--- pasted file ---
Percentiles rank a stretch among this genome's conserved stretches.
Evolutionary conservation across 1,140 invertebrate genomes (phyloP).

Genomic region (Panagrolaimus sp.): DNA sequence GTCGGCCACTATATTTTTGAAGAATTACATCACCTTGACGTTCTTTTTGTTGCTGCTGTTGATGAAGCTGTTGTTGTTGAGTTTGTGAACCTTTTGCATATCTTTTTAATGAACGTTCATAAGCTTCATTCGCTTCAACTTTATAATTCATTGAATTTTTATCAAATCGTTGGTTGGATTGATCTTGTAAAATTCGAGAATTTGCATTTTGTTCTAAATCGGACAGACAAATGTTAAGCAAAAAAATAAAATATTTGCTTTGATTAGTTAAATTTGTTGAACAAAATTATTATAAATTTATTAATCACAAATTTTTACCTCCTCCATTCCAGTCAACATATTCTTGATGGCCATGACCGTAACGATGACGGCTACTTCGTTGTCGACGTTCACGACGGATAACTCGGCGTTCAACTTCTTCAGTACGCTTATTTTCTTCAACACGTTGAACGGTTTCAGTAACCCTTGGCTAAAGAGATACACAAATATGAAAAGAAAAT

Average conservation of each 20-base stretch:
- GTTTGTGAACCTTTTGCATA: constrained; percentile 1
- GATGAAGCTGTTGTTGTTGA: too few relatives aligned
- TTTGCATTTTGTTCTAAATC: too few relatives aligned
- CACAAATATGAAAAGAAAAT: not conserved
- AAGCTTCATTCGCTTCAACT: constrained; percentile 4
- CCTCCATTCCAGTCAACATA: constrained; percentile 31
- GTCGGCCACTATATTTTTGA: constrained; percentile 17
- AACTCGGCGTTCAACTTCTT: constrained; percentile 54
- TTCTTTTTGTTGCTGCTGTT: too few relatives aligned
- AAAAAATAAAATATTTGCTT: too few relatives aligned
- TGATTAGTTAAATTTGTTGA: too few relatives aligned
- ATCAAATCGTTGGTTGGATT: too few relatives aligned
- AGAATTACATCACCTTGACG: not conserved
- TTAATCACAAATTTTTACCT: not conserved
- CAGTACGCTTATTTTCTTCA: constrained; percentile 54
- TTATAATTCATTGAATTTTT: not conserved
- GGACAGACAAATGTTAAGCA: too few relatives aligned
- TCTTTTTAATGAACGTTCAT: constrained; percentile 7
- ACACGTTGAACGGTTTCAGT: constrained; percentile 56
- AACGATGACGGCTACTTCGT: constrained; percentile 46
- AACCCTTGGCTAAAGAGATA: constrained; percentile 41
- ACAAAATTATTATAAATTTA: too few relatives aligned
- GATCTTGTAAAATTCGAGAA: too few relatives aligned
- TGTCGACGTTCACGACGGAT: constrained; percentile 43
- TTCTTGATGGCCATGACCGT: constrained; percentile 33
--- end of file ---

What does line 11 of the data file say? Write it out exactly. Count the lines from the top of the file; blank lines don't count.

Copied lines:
- GTCGGCCACTATATTTTTGA: constrained; percentile 17